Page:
I find myself screaming inwardly right now because if I squeaked any louder I’m fairly certain my neighbors might kill me. Like this book inevitably has. Because I am broken. Like Severin.
THAT ENDING THOUGH. HOW DOES ANYONE DEAL?!
Warning: Spoilers for the previous book, The Gilded Wolves, which is the first in this trilogy.
THE SILVERED SERPENTS
by Roshani Chokshi
Wednesday Books, September 2020
YA historical fantasy
Rated: 4 / 5 cookies
Séverin and his team members might have successfully thwarted the Fallen House, but victory came at a terrible cost — one that still haunts all of them. Desperate to make amends, Séverin pursues a dangerous lead to find a long lost artifact rumoured to grant its possessor the power of God.
Their hunt lures them far from Paris, and into the icy heart of Russia where crystalline ice animals stalk forgotten mansions, broken goddesses carry deadly secrets, and a string of unsolved murders makes the crew question whether an ancient myth is a myth after all.
As hidden secrets come to the light and the ghosts of the past catch up to them, the crew will discover new dimensions of themselves. But what they find out may lead them down paths they never imagined.
A tale of love and betrayal as the crew risks their lives for one last job.
There was a lot to unpack after how The Gilded Wolves ended, and while The Silvered Serpents certainly felt like going through that “middle book syndrome,” I was certainly just as entertained by how the characters continued to develop in this book. I may also be biased because there’s more SeverinLaila antics here, and the continued emotional edging that is their relationship is just insanity. And yet I LIVE FOR IT.
TSS continues some days after the final scenes of TGW. The Eden crew is still shaken up after Tristan, and all of them are pretty much trying to pick up the pieces of their hearts in their own way. Severin is hit the most emotionally, and he shuts himself off from his friends, becoming more obsessed over attaining The Divine Lyrics, a book that could potentially turn him into a god. Now the tragedy here isn’t Severin’s zeal and ambition to be more than he is; nope, it’s in the fact that he’s doing this solely to protect the friends he’s pushed away. The entire “I protect you” mantra remains strong in TSS, and it almost breaks my heart at Severin’s strong wants in this matter.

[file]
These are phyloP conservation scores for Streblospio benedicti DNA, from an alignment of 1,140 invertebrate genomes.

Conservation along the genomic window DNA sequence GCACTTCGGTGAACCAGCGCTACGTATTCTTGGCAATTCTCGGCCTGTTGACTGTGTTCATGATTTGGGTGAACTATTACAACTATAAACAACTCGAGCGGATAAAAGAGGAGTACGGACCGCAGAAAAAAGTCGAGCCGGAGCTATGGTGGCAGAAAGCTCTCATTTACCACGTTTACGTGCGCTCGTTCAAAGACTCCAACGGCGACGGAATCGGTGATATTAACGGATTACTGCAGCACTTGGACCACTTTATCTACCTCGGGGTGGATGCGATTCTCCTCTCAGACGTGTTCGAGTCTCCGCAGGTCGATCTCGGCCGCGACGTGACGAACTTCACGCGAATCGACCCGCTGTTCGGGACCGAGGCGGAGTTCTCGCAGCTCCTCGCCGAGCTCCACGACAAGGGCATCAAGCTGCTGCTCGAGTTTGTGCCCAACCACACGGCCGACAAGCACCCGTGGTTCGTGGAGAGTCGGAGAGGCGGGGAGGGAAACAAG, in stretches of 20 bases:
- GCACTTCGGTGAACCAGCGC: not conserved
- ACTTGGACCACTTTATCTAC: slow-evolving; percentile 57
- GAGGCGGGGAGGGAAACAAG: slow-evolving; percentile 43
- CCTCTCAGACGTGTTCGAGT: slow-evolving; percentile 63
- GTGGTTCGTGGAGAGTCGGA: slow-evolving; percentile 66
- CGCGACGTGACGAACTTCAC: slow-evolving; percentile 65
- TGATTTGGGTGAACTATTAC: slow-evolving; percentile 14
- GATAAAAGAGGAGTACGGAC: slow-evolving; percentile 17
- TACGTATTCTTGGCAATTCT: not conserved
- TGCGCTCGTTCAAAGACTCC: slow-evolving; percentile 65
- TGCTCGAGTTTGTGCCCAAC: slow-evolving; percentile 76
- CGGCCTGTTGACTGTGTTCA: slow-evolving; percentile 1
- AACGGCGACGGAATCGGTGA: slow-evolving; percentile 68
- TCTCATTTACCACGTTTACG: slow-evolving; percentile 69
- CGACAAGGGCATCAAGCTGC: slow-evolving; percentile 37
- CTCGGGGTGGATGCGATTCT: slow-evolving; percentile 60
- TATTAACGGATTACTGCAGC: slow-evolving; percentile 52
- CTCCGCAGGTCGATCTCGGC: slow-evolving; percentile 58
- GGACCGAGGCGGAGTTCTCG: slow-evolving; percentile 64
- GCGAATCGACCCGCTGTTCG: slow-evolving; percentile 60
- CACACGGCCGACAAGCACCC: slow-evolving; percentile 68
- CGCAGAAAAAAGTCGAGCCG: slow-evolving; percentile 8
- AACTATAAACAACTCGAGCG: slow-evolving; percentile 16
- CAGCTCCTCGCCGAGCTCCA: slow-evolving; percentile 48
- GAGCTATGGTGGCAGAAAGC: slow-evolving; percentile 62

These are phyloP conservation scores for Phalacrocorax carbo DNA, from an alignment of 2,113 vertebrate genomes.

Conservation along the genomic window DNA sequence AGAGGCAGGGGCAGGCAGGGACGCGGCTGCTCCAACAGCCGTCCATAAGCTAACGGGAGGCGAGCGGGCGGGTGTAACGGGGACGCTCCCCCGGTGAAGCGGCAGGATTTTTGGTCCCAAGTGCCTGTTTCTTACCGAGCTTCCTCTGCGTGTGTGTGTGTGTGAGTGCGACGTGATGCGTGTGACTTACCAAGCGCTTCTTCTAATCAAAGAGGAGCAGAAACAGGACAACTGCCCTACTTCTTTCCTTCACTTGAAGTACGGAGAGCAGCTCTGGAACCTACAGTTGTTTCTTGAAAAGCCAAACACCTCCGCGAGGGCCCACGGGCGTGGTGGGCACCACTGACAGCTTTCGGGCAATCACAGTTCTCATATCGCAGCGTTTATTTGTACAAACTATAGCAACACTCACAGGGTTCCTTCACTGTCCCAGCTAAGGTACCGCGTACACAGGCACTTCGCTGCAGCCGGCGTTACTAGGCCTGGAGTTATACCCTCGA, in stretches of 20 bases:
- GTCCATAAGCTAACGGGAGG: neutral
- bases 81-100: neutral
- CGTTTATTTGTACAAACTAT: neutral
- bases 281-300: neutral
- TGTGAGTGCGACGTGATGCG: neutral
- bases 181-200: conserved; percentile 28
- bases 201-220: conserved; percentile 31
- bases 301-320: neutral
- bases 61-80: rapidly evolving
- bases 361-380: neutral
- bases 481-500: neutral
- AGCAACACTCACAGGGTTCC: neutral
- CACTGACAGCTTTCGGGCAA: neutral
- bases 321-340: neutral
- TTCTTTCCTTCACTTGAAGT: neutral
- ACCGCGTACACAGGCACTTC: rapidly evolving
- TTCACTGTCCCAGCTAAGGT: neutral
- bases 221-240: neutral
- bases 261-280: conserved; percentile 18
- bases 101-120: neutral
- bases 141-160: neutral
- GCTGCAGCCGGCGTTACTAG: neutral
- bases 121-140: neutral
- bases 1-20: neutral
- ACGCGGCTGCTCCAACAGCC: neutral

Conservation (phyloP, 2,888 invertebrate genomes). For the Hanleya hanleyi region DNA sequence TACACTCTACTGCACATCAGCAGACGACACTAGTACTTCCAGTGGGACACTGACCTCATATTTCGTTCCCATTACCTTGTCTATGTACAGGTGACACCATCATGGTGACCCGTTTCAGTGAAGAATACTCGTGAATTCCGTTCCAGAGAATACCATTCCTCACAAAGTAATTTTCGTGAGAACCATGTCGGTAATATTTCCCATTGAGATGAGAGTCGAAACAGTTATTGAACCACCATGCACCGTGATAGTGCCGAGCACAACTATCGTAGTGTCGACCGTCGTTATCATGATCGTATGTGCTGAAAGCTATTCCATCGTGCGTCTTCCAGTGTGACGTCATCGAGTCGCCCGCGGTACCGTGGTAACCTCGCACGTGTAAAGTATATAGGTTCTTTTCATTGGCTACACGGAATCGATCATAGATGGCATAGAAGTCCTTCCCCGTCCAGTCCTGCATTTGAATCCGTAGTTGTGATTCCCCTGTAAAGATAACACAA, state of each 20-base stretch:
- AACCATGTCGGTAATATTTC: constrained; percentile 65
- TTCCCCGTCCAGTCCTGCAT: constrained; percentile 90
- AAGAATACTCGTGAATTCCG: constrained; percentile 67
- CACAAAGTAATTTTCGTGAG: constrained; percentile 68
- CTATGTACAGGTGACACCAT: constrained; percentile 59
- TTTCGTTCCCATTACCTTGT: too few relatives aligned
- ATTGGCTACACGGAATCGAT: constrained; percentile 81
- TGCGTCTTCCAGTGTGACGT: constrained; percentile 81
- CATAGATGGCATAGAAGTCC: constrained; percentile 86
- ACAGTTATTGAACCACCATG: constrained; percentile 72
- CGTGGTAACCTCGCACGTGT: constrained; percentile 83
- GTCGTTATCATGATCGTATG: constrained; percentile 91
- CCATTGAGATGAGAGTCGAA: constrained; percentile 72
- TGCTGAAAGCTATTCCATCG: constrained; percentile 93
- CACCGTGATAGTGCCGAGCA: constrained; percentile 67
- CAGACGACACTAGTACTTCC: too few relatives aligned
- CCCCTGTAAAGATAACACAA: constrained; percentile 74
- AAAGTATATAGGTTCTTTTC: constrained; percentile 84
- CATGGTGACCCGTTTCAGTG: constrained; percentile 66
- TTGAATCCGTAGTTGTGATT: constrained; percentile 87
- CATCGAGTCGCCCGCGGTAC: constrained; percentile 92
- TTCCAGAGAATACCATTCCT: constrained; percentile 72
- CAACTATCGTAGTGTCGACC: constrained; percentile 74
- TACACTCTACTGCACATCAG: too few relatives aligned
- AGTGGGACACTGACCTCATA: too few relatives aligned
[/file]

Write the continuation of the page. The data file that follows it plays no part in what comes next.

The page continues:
But because Severin is, well, Severin, he pretty much keeps his reasonings on the mum, and doesn’t display anything other than the cold calculation he’s manifested after Tristan’s death. This puts him at odds with everyone, including Laila, who knows a bit more than most–yet she has her own problems.
I guess I adored this book almost as much as I adored the first because while the adventure was much less, the character arcs were much more. To the Eden crew, the stakes are higher, especially for Laila, who’s got roughly weeks to live. The fact that Enrique and Zofia are put in the position of knowing this information jostles their priorities, too, and it becomes a race to get this legendary book said to be able to grant a tremendous amount of power. For Severin, the ability to protect all he loves; for Laila, life; for Zofia, security and safety; for Enrique, validation; for Hypnos, inclusion.
Also. Chokshi’s writing is just pure silken honey, and I could lap up her words over and over again, because they are that delectable.
That quote is literally describing a character in a state of undress, and yet damn, to still look glorious in someone else’s eyes. Nevermind that I’m also pretty biased over this perspective.
The relationship between Hypnos, Enrique, and Zofia were also pretty great, despite my misgivings because of my dislike for most love triangles. I did think this was well done, though, and the progression of the relationship was something I looked forward to throughout the book.
“A laugh from the phoenix herself? A man would pit himself against any challenge to hear such an elusive sound.”
I do love Enrique sometimes. This is one of those times.
But of course, while I was definitely here for the overarching adventure (finding the The Divine Lyrics, gaining godhood, solving puzzles beneath an ice palace, etc.), I was mostly really here for what nonsense SeverinLaila got into.
Not to mention the fact that I find out that there’s an actual story of “Laila and Majnun” out there. And that Laila calls Severin her Majnun takes the cake.
“‘Laila and Majnun’ is one of my favorite tragedies. I’ve always considered it such a shame that they are overshadowed by their later counterparts, Romeo and Juliet.”
And then I find out the story is a friggin’ tragedy and similar to Romeo and Juliet. I am SO NOT READY to unpack the emotional state These Violent Delights and Our Violent Ends left me in, only to find myself reading another story that could end badly for the main couple. I just can’t. Please say it isn’t so!
4 out of 5 cookies! I really am a sucker for character-driven stories. And the friggin’ tension, man.
For you, Severin? A hundred thousand yeses. I protect you.